Many of you have no doubt seen the television commercials announcing the merger of AT&T and Direct TV. This merger is just another sign of the digital transformation the United States telecommunication industry is undergoing. This transformation is being driven largely by an insatiable consumer desire for data and bandwidth. If you have transitioned your practice to digital, and many have, chances are high that you discovered your office hard drive was full and needed to be upgraded. Furthermore, single location practices are becoming more rare and it can be challenging to access all of this additional data when and where you need it. This issue is even more pronounced in the increasing number of practices that utilize 3D CBCT machines, as the DICOM files generated by these machines can be as large as 700 megabytes.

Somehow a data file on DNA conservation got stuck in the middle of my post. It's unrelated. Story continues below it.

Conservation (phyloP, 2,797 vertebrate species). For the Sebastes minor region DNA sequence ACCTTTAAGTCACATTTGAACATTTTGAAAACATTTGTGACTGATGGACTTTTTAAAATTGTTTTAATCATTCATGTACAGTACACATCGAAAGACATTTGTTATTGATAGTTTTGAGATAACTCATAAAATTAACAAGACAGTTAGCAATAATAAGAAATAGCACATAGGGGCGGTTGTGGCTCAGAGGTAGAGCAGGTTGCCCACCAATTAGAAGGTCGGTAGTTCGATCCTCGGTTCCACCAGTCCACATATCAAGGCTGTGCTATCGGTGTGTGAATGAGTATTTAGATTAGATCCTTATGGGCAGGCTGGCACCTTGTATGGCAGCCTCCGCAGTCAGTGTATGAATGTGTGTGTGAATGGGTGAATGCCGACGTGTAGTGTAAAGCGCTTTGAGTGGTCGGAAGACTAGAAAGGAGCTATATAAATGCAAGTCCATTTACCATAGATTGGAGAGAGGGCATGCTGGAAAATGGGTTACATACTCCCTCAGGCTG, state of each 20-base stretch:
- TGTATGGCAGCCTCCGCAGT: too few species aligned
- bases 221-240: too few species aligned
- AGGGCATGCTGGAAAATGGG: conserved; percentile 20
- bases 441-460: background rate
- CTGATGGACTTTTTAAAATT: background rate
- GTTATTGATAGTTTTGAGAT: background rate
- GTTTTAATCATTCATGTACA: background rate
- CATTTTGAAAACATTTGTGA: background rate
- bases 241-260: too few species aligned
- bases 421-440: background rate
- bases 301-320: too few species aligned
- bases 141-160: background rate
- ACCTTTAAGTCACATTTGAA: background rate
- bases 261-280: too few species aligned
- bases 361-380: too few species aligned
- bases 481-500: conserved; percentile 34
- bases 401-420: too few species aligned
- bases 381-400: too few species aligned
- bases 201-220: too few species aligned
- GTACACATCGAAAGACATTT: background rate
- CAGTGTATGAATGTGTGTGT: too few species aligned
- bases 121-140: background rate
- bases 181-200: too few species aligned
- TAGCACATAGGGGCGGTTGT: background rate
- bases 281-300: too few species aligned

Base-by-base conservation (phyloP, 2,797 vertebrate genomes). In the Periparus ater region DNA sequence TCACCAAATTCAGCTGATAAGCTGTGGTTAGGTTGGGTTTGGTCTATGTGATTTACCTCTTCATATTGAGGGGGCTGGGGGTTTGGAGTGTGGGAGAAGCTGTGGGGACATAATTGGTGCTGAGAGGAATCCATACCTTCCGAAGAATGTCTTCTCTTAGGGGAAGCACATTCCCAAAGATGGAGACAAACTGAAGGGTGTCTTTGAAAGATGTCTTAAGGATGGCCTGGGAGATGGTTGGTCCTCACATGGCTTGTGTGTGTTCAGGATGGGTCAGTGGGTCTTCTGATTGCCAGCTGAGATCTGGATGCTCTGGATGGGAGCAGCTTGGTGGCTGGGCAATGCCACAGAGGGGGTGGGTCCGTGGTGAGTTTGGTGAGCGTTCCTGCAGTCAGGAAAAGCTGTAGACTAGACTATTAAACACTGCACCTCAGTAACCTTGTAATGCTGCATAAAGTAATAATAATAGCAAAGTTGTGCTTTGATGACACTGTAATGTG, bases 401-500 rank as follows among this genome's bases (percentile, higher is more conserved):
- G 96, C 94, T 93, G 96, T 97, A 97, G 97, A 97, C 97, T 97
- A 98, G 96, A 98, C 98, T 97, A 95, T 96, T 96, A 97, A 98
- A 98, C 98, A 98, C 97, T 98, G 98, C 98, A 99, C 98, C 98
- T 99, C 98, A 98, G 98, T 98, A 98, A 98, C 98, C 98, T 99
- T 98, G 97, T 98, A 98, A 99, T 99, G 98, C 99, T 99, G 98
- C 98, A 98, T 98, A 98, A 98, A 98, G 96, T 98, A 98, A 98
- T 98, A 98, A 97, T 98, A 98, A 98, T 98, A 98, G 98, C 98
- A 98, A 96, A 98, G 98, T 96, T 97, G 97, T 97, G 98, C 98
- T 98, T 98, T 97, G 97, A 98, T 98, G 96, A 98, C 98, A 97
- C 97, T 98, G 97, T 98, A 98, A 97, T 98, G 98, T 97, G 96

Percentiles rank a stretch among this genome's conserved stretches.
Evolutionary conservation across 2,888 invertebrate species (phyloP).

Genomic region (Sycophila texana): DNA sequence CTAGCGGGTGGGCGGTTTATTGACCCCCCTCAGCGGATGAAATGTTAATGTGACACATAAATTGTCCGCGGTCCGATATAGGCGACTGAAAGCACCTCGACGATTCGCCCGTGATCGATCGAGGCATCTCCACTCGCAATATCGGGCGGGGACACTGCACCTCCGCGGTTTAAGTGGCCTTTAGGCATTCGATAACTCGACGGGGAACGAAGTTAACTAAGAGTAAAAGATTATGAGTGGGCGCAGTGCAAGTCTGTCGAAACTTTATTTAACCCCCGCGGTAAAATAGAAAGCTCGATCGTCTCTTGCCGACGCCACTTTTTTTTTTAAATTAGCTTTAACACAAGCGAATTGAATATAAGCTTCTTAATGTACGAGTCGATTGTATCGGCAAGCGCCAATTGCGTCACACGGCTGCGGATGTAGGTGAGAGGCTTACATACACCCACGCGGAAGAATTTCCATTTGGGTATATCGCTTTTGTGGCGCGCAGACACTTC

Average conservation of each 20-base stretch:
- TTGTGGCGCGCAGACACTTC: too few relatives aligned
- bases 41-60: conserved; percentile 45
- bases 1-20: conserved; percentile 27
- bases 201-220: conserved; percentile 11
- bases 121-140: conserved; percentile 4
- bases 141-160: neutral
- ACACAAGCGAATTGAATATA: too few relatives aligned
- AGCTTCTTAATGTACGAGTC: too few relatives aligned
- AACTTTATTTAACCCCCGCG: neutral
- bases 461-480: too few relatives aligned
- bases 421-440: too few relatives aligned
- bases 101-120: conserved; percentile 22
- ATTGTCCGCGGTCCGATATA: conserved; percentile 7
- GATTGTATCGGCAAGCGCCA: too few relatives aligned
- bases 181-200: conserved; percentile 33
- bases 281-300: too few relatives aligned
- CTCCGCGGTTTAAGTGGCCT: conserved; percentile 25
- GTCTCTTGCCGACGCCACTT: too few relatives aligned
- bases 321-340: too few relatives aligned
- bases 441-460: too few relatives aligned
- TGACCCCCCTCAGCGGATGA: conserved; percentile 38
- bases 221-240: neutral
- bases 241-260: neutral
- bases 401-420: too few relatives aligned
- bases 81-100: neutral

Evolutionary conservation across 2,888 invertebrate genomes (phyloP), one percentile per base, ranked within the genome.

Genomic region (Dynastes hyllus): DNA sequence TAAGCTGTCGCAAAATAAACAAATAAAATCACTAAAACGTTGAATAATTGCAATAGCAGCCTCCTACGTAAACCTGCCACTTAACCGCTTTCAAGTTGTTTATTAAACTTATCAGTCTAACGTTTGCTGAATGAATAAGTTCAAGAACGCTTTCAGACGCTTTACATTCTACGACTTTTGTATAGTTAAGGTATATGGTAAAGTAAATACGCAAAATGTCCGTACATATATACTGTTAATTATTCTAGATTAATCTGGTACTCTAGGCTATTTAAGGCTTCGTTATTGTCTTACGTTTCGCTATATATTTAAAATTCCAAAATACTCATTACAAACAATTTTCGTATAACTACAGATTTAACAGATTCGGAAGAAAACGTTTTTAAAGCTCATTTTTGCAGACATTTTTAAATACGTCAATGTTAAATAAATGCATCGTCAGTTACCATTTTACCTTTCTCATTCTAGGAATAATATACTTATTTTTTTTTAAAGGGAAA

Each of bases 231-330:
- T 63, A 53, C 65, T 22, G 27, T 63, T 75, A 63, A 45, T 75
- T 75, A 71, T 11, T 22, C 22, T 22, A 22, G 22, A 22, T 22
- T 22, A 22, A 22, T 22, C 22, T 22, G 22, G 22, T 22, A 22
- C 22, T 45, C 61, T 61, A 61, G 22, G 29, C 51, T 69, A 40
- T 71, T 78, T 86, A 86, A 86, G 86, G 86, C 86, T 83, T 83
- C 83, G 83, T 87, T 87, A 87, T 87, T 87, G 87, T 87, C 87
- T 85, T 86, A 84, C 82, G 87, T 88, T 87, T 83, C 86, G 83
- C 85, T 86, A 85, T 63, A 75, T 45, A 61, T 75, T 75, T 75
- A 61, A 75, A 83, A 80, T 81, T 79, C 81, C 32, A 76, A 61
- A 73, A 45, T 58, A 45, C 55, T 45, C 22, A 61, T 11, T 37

My practice consists of four office locations, three doctors, and three CBCT machines. All our locations are networked to a single sever and all patient data is securely accessible at each location and externally via a virtual private network (VPN). Our Voice over IP (VoIP- see Dr. William Engilman’s post from May 2012) telephone system connects all our offices and staff seamlessly. To make all these systems work we require stable bandwidth and lots of it. That bandwidth comes at a significant monthly fixed cost for our practice. Recently, in an effort to make sure we were getting the most for our money, we asked our IT consultant to review our contracts and plans with all our telecommunication network providers (i.e. AT&T, Comcast, etc.). Their review found that by bundling some services (i.e. phone, internet access, etc.) additional bandwidth, and subsequently improved efficiency, was available for a similar monthly cost. In the cellular world, companies such as AT&T, Verizon, T Mobile, and Sprint are investing heavily in infrastructure upgrades. These upgrades are being used to offer consumers deals that were unheard of just 12 months ago. If you have not reviewed you offices telecommunication vendors and plans within the last 12 months, I would encourage you to use the slower time in your office this fall to do so. You may find significant cost savings or improved services are also available.